Snake wakes up the next day with the distinct feeling of being hungover. Which is weird, because he doesn't remember drinking. Maybe he did— it would explain the headache, the disorientation, and the vague sense of impending doom, all of which are bearing down on him as he sits up in bed. Then again, his parents would've known if he'd been drinking, and he doesn't remember any kind of argument between the three of them. He even made it back before curfew.
No, as he slowly moves to pull some clothes out of the hamper, he recognizes the stink of a nervous sweat on his sheets. How late was he up last night?
"How was the party?" he remembers Mom asking as he came in the front door.
"Fine. Boring." Had he stuttered? She must have known he was lying. "I'm going to bed."
She couldn't have been convinced, but there he'd stood, no smell of alcohol on his breath, no lipstick on his collar. Always the dutiful son.
But he barely got any sleep. Sure, he was in bed by eleven-fifteen— the quicker he went to bed, the less chance he could be intercepted and interrogated. But he was definitely awake until at least one in the morning with his thoughts racing. Apparently, he was sweating through his sheets too. Gross.
What are you worried about? he thinks as he heads for the shower. You didn't do anything wrong.
As he stands under the water, just him and his thoughts, he can almost believe it. It's not his fault Wheels spilled his guts to him, is it? They've been friends for a long time, and honestly, he can even understand keeping it from Joey. It's not like the guy's known for his sensitivity, after all. If he were in Wheels' place—
You wouldn't be in Wheels' place, he thinks reflexively. You would never be within a hundred miles of Wheels' place, because Wheels is gay.
God, why does this keep happening to him? Maybe he has something on his back, like an invisible "kick me" sign. It'd say something along the lines of, "Gays of the World, Tell Me Your Woes." (He laughs at his own joke.)
At least with Glen, it made more sense. He didn't have any kind of ulterior motive, no personal baggage to unload. He was only confiding in him brother-to-brother. And Glen was so self-assured— nervous, but confident, sure that what he was saying was true.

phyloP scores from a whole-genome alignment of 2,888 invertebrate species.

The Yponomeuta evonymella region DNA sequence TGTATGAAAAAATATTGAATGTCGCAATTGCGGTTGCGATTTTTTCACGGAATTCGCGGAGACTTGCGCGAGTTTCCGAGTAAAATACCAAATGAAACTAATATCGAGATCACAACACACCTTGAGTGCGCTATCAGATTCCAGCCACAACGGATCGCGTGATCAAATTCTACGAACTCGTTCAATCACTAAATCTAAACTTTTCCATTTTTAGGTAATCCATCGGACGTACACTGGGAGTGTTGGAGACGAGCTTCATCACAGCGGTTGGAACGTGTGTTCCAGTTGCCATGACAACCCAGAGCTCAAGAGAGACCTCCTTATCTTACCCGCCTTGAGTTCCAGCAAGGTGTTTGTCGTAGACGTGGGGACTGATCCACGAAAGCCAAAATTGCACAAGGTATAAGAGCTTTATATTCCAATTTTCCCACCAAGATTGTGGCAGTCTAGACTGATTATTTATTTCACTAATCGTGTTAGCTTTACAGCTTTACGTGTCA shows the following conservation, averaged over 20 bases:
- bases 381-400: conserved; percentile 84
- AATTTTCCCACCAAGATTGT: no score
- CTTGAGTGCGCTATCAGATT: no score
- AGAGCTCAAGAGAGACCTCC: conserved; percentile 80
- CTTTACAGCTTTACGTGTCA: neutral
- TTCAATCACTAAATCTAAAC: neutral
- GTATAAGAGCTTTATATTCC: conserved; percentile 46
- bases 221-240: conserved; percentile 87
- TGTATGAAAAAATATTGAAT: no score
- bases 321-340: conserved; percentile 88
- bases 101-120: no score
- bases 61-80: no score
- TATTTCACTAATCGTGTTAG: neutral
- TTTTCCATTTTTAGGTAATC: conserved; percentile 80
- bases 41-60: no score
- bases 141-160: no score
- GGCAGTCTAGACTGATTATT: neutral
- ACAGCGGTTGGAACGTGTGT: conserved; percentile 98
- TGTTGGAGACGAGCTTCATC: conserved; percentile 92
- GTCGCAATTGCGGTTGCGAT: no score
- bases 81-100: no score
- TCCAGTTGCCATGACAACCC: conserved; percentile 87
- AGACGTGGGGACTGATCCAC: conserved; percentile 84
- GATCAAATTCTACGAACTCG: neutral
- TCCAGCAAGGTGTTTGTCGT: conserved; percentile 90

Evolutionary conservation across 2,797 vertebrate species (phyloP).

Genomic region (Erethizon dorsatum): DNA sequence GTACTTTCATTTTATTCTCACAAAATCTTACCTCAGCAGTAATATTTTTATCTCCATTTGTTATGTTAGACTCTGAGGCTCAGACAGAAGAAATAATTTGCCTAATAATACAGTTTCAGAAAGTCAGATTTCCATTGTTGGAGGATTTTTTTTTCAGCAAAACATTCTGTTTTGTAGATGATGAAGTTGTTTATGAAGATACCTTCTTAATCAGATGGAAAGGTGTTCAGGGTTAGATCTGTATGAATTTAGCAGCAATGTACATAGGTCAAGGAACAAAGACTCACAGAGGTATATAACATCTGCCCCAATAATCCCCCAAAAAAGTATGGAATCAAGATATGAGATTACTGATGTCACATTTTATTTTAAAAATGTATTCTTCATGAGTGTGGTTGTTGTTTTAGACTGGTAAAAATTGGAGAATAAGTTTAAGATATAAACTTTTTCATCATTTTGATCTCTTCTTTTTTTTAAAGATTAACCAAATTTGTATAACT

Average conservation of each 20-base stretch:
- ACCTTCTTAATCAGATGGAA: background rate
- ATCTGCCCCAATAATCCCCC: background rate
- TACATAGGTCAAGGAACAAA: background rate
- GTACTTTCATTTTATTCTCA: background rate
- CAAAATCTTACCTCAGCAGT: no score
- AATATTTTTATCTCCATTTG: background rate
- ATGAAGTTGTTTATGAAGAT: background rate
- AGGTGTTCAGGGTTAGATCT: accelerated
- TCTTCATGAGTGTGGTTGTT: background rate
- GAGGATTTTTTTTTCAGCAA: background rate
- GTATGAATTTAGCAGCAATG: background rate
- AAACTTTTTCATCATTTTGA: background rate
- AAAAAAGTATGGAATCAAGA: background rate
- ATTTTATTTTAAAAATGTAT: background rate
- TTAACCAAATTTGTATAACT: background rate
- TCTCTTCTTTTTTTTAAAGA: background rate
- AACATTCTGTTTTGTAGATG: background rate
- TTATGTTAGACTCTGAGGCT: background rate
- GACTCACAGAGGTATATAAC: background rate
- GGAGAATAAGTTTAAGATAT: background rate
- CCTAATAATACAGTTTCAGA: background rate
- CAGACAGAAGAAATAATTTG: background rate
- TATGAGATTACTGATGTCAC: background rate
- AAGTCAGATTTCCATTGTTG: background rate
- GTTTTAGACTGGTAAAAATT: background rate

Wheels, he'd had to pry it out of him, put words in his mouth. Hell, maybe he's not gay. Who knows? But then again, isn't that the kind of accusation you'd fight if it weren't true? Snake nearly punched BLT over it once, almost a year ago now. Sure, he wouldn't do that now, but Wheels has always been so hot-blooded; he would have punched Snake if he felt slighted. So yeah, he's probably gay. Fuck, that's heavy. What does that mean? Glen's the same guy as he always was, as far as Snake can tell.
Then again, their phone calls have been brief. At best.
He lets the water run over his hair until it turns cold.
By the time he gets out of the shower, it's nearly lunchtime. Shit. Lunchtime. And Wheels wanted fries. The sickly feeling floods his stomach again, thick and sludgy, and with it comes a healthy serving of guilt. He should be happy to see Wheels again, especially in a calmer setting. No music, no pressure, and no Heather. But no Joey either— that was his genius idea. Maybe it'll be better for them, though, in case Wheels wants relative privacy to talk. At the very least, Joey won't be stealing all their fries.
The diner is the same as it's always been: vaguely stuffy, smelling like grease, vinyl booths torn-up and graffiti'd. The jukebox is blasting some terrible synth pop he can't recognize offhand. Wheels is late as usual, he notes with a smirk, so Snake picks a booth in the back and tosses his backpack next to him. It's loaded up with homework, but between the sleep deprivation and the upset stomach, it's impossible to focus. On second thought, he decides to pick up a Sprite and an order of curly fries. Wheels always gets curly fries.